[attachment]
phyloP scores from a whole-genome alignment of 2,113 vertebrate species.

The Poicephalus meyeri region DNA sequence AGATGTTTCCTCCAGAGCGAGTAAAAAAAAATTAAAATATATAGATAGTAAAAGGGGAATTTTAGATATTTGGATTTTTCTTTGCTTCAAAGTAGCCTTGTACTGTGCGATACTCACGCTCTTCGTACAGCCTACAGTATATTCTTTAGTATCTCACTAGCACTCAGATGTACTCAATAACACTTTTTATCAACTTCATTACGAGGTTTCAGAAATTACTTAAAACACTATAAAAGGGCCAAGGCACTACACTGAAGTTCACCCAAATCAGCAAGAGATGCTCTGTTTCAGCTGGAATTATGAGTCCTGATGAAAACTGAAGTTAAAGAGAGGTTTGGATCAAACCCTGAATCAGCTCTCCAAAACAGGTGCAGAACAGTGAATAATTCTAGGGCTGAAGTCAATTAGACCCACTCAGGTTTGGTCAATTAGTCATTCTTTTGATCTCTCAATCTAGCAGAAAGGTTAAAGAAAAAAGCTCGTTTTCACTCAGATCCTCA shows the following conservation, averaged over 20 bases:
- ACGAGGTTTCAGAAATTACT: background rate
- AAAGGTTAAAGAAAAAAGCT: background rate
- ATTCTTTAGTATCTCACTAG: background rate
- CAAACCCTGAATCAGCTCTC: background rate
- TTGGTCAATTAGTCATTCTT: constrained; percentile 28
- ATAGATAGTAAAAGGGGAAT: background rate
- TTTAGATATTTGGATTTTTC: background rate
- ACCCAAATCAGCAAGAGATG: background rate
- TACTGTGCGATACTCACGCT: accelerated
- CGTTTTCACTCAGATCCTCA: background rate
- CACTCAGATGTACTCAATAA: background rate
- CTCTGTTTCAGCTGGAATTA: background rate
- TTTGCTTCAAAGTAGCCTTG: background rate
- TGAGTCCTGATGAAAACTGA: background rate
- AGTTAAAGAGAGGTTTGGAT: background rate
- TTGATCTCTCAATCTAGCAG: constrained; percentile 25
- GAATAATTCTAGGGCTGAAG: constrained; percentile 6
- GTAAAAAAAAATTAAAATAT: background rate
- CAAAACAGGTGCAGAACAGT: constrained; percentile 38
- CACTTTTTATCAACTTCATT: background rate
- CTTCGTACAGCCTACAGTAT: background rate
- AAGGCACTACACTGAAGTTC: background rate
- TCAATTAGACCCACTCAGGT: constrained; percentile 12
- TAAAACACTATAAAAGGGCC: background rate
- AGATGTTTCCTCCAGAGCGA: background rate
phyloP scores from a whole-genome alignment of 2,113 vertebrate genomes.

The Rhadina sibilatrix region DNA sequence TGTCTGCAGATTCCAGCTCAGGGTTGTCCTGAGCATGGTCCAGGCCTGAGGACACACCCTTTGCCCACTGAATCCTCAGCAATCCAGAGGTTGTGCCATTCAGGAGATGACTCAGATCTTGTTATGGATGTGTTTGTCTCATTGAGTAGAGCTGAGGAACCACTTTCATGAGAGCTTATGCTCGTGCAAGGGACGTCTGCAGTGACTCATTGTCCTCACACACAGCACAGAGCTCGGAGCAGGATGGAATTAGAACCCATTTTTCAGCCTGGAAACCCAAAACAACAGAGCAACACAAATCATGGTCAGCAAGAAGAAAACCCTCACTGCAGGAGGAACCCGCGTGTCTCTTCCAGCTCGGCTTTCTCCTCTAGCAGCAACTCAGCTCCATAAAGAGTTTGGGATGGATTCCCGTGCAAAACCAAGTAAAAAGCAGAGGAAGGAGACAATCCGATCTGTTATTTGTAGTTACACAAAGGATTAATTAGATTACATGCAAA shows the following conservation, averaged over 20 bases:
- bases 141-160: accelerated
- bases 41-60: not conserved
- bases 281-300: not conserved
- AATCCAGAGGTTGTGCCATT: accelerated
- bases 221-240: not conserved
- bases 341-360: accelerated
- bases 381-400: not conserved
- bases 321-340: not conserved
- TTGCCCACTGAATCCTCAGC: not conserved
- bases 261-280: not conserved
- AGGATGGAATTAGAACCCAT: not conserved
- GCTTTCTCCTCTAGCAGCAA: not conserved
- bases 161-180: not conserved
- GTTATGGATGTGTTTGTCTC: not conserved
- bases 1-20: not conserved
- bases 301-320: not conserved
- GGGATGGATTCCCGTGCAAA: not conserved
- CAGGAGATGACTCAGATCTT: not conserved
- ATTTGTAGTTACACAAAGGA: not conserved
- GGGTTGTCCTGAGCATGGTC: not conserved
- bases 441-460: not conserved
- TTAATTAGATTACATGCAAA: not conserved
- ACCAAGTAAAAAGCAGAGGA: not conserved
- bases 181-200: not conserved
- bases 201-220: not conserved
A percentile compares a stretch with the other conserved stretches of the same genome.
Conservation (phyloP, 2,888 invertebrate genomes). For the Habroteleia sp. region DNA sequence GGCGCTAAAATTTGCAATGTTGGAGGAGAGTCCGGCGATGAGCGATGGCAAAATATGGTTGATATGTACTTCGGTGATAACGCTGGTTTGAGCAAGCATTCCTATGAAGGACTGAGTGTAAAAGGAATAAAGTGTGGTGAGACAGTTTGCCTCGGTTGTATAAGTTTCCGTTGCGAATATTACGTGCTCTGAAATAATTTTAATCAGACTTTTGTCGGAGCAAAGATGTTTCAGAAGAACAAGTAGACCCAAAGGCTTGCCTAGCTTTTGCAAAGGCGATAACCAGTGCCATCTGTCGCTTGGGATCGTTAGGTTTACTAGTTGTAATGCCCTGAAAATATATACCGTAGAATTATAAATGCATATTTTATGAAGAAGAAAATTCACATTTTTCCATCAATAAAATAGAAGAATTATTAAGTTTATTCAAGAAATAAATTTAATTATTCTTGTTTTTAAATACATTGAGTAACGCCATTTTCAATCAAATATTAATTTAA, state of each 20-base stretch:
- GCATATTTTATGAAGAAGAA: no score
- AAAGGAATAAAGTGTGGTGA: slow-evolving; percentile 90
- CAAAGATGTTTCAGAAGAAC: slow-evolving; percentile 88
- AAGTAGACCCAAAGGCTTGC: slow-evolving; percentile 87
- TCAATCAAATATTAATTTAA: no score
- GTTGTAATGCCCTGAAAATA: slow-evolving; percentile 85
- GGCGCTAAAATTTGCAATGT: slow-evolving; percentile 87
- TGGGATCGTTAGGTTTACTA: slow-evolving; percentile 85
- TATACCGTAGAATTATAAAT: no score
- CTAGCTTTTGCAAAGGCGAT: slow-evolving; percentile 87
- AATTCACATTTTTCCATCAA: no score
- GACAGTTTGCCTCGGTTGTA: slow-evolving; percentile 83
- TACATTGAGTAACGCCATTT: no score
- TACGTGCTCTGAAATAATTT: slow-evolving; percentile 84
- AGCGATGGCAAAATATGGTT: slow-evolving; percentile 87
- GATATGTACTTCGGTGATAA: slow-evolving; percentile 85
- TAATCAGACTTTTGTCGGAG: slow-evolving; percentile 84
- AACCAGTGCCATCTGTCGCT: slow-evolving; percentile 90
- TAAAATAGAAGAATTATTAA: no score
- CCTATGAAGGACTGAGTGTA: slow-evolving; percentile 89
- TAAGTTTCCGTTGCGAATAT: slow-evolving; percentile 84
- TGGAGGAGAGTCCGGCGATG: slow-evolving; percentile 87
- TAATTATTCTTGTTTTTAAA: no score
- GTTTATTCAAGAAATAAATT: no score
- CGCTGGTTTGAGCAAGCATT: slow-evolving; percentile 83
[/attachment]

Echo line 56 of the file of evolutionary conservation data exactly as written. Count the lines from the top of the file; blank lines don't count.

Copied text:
Conservation (phyloP, 2,888 invertebrate genomes). For the Habroteleia sp. region DNA sequence GGCGCTAAAATTTGCAATGTTGGAGGAGAGTCCGGCGATGAGCGATGGCAAAATATGGTTGATATGTACTTCGGTGATAACGCTGGTTTGAGCAAGCATTCCTATGAAGGACTGAGTGTAAAAGGAATAAAGTGTGGTGAGACAGTTTGCCTCGGTTGTATAAGTTTCCGTTGCGAATATTACGTGCTCTGAAATAATTTTAATCAGACTTTTGTCGGAGCAAAGATGTTTCAGAAGAACAAGTAGACCCAAAGGCTTGCCTAGCTTTTGCAAAGGCGATAACCAGTGCCATCTGTCGCTTGGGATCGTTAGGTTTACTAGTTGTAATGCCCTGAAAATATATACCGTAGAATTATAAATGCATATTTTATGAAGAAGAAAATTCACATTTTTCCATCAATAAAATAGAAGAATTATTAAGTTTATTCAAGAAATAAATTTAATTATTCTTGTTTTTAAATACATTGAGTAACGCCATTTTCAATCAAATATTAATTTAA, state of each 20-base stretch: